Legislation intended to end the contentious economic Border War within the metropolitan area is expected to be signed by Missouri Gov. Jay Nixon Tuesday in Kansas City.
The governor is scheduled to make what’s described as a “major economic development announcement affecting Kansas City” at an event Tuesday at the Greater Kansas City Chamber of Commerce.
Sen. Ryan Silvey, the sponsor of legislation approved by the Missouri General Assembly, said Monday the governor is coming here to sign the bill.
“I’m excited the governor has decided to sign this bill,” Silvey said. “It’s a step in the right direction and I hope Gov. Brownback will follow suit and bring an end to this senseless economic border war.”
Chamber officials also confirmed the governor’s plan and praised his decision to sign the bill.
“Passage of the legislation to end the Border War has been of the Kansas City Chamber’s highest legislative priorities,” Jim Heeter, president and CEO of the Chamber, said in a statement.
“The fact that Gov. Nixon is signing the bill in our board room in Union Station is, I think, symbolic. Union Station is thriving today thanks to bi-state cooperation. The legislation to be signed by the governor holds the same promise--this time for our region’s overall economy.”
The bill would prohibit the use of incentives for border-jumping businesses in Douglas, Johnson, Miami or Wyandotte counties in Kansas, and Cass, Clay, Jackson or Platte counties in Missouri.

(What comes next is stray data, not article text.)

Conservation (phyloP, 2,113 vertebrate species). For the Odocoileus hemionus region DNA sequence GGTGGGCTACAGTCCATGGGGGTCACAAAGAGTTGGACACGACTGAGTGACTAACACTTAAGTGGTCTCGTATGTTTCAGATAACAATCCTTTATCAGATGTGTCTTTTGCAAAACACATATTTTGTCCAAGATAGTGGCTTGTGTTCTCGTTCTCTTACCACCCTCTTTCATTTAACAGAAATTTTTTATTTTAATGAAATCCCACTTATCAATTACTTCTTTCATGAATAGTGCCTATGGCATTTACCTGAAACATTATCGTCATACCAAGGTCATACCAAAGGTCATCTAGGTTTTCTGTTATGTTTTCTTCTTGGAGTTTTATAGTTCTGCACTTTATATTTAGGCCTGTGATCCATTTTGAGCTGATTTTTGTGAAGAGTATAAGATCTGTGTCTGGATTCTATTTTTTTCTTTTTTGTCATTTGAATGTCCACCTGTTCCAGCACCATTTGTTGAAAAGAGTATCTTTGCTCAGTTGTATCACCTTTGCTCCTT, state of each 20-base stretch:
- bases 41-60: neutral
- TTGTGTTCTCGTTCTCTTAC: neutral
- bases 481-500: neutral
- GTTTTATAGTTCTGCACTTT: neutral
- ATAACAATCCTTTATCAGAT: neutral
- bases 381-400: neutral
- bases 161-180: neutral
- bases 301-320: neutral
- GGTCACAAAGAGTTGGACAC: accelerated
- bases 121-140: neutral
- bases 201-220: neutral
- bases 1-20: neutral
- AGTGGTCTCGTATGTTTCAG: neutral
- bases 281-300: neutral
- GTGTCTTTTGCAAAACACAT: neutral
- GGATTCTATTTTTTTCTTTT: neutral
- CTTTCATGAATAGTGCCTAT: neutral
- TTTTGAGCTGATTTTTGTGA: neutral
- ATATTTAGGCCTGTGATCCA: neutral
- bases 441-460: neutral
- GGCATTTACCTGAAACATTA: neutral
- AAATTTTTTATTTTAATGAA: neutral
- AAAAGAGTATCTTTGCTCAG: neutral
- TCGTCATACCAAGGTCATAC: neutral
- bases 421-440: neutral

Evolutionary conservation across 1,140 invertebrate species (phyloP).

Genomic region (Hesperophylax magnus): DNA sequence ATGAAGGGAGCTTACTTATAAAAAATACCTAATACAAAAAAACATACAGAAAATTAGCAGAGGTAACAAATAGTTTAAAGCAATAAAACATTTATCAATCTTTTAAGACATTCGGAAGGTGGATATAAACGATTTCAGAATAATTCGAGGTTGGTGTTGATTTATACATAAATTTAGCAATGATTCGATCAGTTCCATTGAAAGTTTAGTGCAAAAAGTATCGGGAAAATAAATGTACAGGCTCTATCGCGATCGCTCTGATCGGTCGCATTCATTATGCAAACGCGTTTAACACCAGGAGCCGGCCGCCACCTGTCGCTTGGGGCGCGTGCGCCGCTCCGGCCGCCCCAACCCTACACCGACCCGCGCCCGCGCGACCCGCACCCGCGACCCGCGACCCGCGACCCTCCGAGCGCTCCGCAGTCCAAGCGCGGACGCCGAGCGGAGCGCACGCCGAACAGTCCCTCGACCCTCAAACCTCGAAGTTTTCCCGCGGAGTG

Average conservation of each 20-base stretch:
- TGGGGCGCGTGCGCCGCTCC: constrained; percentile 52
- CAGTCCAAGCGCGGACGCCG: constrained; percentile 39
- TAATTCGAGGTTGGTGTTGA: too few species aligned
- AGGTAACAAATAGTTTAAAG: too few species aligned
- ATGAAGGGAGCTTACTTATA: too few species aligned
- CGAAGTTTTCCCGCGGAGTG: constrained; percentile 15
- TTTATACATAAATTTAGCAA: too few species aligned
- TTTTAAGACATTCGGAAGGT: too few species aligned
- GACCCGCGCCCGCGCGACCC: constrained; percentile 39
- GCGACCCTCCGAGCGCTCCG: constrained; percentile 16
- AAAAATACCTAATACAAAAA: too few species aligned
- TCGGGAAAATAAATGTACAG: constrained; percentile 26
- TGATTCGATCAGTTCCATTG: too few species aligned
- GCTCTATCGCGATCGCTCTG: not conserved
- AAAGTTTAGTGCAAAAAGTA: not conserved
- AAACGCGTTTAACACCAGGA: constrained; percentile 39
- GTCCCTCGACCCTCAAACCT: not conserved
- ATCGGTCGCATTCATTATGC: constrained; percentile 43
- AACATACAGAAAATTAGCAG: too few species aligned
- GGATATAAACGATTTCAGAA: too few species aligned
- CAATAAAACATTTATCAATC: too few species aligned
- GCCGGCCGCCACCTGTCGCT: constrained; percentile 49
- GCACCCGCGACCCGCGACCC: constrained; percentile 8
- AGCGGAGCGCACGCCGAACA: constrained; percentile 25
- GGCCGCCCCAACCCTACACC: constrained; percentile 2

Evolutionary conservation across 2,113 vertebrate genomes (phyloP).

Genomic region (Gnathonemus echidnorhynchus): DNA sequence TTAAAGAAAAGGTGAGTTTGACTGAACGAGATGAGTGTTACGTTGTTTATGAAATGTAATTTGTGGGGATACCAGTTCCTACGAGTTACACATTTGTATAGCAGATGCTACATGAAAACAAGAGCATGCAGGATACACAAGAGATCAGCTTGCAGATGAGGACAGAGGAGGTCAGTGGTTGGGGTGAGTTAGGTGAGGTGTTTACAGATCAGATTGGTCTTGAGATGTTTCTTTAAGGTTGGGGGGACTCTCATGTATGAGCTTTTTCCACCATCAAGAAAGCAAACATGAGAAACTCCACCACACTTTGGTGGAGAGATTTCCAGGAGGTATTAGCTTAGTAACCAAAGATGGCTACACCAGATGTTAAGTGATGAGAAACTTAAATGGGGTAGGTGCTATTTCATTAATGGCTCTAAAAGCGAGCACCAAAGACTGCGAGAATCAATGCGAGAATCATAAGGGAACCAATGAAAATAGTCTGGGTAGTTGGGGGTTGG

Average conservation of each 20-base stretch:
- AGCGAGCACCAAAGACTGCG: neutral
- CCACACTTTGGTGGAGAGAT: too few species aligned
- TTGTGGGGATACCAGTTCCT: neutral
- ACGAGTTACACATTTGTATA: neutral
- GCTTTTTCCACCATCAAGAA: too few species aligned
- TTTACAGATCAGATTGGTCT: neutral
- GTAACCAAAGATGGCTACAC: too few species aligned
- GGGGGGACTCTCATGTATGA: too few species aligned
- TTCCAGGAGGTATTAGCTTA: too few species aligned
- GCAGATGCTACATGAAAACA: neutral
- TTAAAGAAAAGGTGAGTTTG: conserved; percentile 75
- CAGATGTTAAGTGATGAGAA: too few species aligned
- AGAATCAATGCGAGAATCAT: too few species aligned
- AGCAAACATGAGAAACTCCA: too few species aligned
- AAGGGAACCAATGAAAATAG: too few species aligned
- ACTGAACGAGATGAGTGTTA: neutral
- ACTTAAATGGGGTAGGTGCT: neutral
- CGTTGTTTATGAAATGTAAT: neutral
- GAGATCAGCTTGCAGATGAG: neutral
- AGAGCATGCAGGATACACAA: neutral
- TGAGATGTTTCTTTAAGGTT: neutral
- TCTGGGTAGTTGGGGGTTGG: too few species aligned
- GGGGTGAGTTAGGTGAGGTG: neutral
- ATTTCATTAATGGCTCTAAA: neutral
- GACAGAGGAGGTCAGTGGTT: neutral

It would not go into effect unless the Kansas governor exercised his executive authority to cease using his state's incentives, notably the Promoting Employment Across Kansas or PEAK program, to recruit businesses within the metro.
Two weeks ago, 17 top Kansas City civic and business leader on both sides of the border leaders urged Nixon to sign the Border War legislation. In a letter to both Nixon and Brownback, the leaders described the use of incentives within the metro as a “destructive ... job shuffle."
Among those signing the letter were Donald J. Hall Jr. of Hallmark; Dan Hesse of Sprint; Peter deSilva of UMB Financial Corp.; Greg Graves of Burns & McDonnell; Jonathan Kemper of Commerce Bank; John Sherman, chairman of the Civic Council; and Roshann Parris, chairwoman of the Greater Kansas City Chamber of Commerce.
"For the last several years, both states have followed a destructive practice of encouraging a cross border job shuffle, " the letter said. "This has cost taxpayers hundreds of millions of dollars and it has generated little or no new economic activity.
"Neither state is a winner in this game as one state loses tax revenue while the other state forgives it."
In the letter, the civic leaders offered a list of the negative effects of the Border War job shuffle:
High taxpayer cost for low community benefit.
Unfair competition to non-relocating employers.
Wasting incentives on existing jobs rather than attracting new ones.
Damage to regional cooperation.
Creating a situation where one taxpayer is taxed for public services while another's taxes are directed to his or her employer.
The Kansas PEAK program allows firms to keep 95 percent of their employee state withholding taxes for up to seven years. The Missouri Works program allows firms to keep up to 100 percent of those taxes for a set number of years.
To reach Kevin Collison, call 816-234-4289 or send email to email@example.com. Follow him on Twitter @kckansascity